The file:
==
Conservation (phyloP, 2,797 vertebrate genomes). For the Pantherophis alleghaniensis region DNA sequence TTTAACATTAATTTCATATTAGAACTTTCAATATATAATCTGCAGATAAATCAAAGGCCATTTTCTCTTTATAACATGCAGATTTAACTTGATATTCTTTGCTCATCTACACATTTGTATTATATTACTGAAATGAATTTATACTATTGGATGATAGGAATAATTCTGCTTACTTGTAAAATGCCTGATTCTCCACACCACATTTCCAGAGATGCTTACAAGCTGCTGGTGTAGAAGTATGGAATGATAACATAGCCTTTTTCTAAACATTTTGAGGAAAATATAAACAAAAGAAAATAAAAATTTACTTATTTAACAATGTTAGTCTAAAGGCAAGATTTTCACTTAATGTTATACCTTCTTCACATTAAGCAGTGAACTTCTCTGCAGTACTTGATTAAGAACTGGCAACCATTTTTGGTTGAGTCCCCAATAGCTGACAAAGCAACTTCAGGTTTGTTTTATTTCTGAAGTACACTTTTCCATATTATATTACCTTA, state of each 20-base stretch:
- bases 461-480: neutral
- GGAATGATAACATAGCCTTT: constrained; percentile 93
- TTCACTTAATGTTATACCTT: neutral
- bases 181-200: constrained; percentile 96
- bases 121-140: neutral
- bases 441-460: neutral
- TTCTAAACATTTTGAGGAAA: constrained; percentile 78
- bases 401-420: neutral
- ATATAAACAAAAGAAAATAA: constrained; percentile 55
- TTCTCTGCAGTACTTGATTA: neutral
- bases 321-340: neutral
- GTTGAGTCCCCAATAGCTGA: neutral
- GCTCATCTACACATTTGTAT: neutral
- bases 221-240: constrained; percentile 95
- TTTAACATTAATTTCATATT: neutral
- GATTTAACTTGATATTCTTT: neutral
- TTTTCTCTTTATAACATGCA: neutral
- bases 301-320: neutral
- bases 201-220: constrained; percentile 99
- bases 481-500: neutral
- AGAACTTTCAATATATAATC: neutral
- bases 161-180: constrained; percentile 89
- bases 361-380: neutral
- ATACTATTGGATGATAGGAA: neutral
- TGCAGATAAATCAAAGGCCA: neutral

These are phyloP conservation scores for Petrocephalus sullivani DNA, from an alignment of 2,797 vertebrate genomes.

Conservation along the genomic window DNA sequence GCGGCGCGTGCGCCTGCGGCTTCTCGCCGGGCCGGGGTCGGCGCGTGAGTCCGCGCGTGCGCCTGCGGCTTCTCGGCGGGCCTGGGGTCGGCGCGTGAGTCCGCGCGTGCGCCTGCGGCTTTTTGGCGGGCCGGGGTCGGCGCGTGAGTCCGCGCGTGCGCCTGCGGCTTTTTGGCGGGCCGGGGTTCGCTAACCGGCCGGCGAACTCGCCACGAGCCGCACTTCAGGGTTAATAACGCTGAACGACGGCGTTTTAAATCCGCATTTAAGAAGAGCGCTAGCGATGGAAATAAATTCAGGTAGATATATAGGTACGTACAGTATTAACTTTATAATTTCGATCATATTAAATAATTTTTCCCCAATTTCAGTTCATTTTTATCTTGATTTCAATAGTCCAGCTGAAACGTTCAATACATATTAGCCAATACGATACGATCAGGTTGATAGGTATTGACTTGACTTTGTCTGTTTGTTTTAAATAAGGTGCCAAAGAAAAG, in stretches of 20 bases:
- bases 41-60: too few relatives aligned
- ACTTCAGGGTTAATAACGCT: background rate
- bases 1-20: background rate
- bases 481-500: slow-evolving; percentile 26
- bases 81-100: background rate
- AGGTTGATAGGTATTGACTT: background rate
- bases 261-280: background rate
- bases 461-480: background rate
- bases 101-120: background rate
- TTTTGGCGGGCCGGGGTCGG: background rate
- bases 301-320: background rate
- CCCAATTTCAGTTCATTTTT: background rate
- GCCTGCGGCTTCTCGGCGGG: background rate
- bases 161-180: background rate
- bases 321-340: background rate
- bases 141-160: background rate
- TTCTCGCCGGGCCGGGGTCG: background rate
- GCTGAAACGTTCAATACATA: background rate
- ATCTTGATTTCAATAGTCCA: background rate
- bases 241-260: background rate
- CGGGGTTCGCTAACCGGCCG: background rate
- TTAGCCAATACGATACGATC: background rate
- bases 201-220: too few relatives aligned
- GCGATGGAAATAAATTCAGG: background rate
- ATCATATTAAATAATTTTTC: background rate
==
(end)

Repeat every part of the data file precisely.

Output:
Conservation (phyloP, 2,797 vertebrate genomes). For the Pantherophis alleghaniensis region DNA sequence TTTAACATTAATTTCATATTAGAACTTTCAATATATAATCTGCAGATAAATCAAAGGCCATTTTCTCTTTATAACATGCAGATTTAACTTGATATTCTTTGCTCATCTACACATTTGTATTATATTACTGAAATGAATTTATACTATTGGATGATAGGAATAATTCTGCTTACTTGTAAAATGCCTGATTCTCCACACCACATTTCCAGAGATGCTTACAAGCTGCTGGTGTAGAAGTATGGAATGATAACATAGCCTTTTTCTAAACATTTTGAGGAAAATATAAACAAAAGAAAATAAAAATTTACTTATTTAACAATGTTAGTCTAAAGGCAAGATTTTCACTTAATGTTATACCTTCTTCACATTAAGCAGTGAACTTCTCTGCAGTACTTGATTAAGAACTGGCAACCATTTTTGGTTGAGTCCCCAATAGCTGACAAAGCAACTTCAGGTTTGTTTTATTTCTGAAGTACACTTTTCCATATTATATTACCTTA, state of each 20-base stretch:
- bases 461-480: neutral
- GGAATGATAACATAGCCTTT: constrained; percentile 93
- TTCACTTAATGTTATACCTT: neutral
- bases 181-200: constrained; percentile 96
- bases 121-140: neutral
- bases 441-460: neutral
- TTCTAAACATTTTGAGGAAA: constrained; percentile 78
- bases 401-420: neutral
- ATATAAACAAAAGAAAATAA: constrained; percentile 55
- TTCTCTGCAGTACTTGATTA: neutral
- bases 321-340: neutral
- GTTGAGTCCCCAATAGCTGA: neutral
- GCTCATCTACACATTTGTAT: neutral
- bases 221-240: constrained; percentile 95
- TTTAACATTAATTTCATATT: neutral
- GATTTAACTTGATATTCTTT: neutral
- TTTTCTCTTTATAACATGCA: neutral
- bases 301-320: neutral
- bases 201-220: constrained; percentile 99
- bases 481-500: neutral
- AGAACTTTCAATATATAATC: neutral
- bases 161-180: constrained; percentile 89
- bases 361-380: neutral
- ATACTATTGGATGATAGGAA: neutral
- TGCAGATAAATCAAAGGCCA: neutral

These are phyloP conservation scores for Petrocephalus sullivani DNA, from an alignment of 2,797 vertebrate genomes.

Conservation along the genomic window DNA sequence GCGGCGCGTGCGCCTGCGGCTTCTCGCCGGGCCGGGGTCGGCGCGTGAGTCCGCGCGTGCGCCTGCGGCTTCTCGGCGGGCCTGGGGTCGGCGCGTGAGTCCGCGCGTGCGCCTGCGGCTTTTTGGCGGGCCGGGGTCGGCGCGTGAGTCCGCGCGTGCGCCTGCGGCTTTTTGGCGGGCCGGGGTTCGCTAACCGGCCGGCGAACTCGCCACGAGCCGCACTTCAGGGTTAATAACGCTGAACGACGGCGTTTTAAATCCGCATTTAAGAAGAGCGCTAGCGATGGAAATAAATTCAGGTAGATATATAGGTACGTACAGTATTAACTTTATAATTTCGATCATATTAAATAATTTTTCCCCAATTTCAGTTCATTTTTATCTTGATTTCAATAGTCCAGCTGAAACGTTCAATACATATTAGCCAATACGATACGATCAGGTTGATAGGTATTGACTTGACTTTGTCTGTTTGTTTTAAATAAGGTGCCAAAGAAAAG, in stretches of 20 bases:
- bases 41-60: too few relatives aligned
- ACTTCAGGGTTAATAACGCT: background rate
- bases 1-20: background rate
- bases 481-500: slow-evolving; percentile 26
- bases 81-100: background rate
- AGGTTGATAGGTATTGACTT: background rate
- bases 261-280: background rate
- bases 461-480: background rate
- bases 101-120: background rate
- TTTTGGCGGGCCGGGGTCGG: background rate
- bases 301-320: background rate
- CCCAATTTCAGTTCATTTTT: background rate
- GCCTGCGGCTTCTCGGCGGG: background rate
- bases 161-180: background rate
- bases 321-340: background rate
- bases 141-160: background rate
- TTCTCGCCGGGCCGGGGTCG: background rate
- GCTGAAACGTTCAATACATA: background rate
- ATCTTGATTTCAATAGTCCA: background rate
- bases 241-260: background rate
- CGGGGTTCGCTAACCGGCCG: background rate
- TTAGCCAATACGATACGATC: background rate
- bases 201-220: too few relatives aligned
- GCGATGGAAATAAATTCAGG: background rate
- ATCATATTAAATAATTTTTC: background rate